May all our tax rises be green

The next government could have all the extra revenue it needs and improve the environment at the same time, argues Nicholas Schoon
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The Independent Online
March, 2002, and Tony Blair is about to announce the election date. Labour has a narrow poll lead. His justification for a new mandate is keeping income taxes down and the economy in reasonable health while allowing moderate but real expansion in health care, education and public transport.

Five years earlier this rosy scenario seemed inconceivable. Pundits said Labour's 1997 campaign tax pledges surely had to be lies. But they weren't. Neither income tax, national insurance nor VAT have been raised since then. But in 2002 new or increased "green" taxes, which barely had a mention during the 1997 campaign, are raising an extra pounds 16bn a year.

The money, equivalent to 12p in the pound on income tax, was badly needed for the key public services the voters demanded. One year's real growth of 3 per cent in the NHS (the bare minimum needed to cope with rising demand) costs pounds 1.5bn. But there are downsides. Farmers infuriated by the fertiliser and pesticide taxes have gridlocked central London with tractors. The recent closure of an oil refinery in an unemployment blackspot is blamed on ecotaxation. The real price of petrol has risen 50 per cent in five years and Tory hoardings shout about Labour's "great green rip- off".

But the ecotaxation reforms have slashed pollution and are estimated to have created nearly 100,000 jobs - a further huge help to the public finances. They have helped Britain to build the low-energy, minimum-material industries of the future. A decisive shift in motoring taxation in favour of high-fuel-efficiency cars, combined with the UK's strong international competitiveness, has prompted two of the big six manufacturers to plan production lines for ultra-light, 70 miles per gallon cars.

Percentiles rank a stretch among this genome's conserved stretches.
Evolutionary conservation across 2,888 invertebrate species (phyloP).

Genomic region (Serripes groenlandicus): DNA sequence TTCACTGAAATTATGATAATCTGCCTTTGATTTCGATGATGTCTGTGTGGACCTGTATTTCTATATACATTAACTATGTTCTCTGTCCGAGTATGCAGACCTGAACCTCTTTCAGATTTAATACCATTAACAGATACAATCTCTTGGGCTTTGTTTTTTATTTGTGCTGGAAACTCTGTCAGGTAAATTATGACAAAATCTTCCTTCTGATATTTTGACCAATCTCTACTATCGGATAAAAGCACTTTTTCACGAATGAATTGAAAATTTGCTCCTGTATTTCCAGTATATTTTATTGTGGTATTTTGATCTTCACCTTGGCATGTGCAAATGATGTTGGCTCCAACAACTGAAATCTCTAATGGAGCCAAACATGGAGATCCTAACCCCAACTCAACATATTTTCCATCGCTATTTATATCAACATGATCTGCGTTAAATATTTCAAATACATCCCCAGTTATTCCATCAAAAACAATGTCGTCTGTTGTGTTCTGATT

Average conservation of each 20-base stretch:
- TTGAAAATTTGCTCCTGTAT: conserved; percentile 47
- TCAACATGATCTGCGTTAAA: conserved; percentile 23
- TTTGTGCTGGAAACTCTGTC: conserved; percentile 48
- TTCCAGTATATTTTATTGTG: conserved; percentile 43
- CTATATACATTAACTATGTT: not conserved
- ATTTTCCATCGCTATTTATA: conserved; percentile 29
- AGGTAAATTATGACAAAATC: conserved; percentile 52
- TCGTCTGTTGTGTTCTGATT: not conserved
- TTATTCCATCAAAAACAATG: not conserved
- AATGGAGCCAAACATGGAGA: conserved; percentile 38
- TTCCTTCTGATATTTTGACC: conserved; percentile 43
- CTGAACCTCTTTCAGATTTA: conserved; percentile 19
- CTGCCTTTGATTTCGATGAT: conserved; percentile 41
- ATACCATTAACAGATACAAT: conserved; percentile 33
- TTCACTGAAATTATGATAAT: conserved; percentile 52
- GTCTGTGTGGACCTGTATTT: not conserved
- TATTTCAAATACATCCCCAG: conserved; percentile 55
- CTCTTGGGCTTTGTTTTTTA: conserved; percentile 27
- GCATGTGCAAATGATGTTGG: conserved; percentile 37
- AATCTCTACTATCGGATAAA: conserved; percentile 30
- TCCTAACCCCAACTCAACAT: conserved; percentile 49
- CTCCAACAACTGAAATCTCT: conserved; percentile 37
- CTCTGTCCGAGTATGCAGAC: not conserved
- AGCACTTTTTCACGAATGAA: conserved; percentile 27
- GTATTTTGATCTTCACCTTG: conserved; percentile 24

Could this happen? It seems highly unlikely here and now in 1997. This year Gordon Brown, the shadow chancellor, said: "Work is something to be rewarded through the tax system, whereas environmental pollution is something that should be discouraged." But he and other leading Labour figures have grave doubts about ecotaxation reform, especially about making fuel more expensive.

Before trying to help them, let us summarise the ecotaxation story so far. Environmental taxes make the companies and/or consumers causing pollution pay for the costs they impose on society as a whole - such as the extra health-care charges due to bad air quality. It is impossible to work out exactly what these costs are but imposing some level of tax on pollution signifies society's disapproval, causes noxious and toxic emissions to be cut and diverts resources into less polluting enterprises. Some or all of the tax revenue can be used to encourage non-polluting alternatives or environmental repair work. Furthermore, taxes and incentives are a better way of making industry cut pollution than are regulations and emission limits, because they allow business greater freedom of action.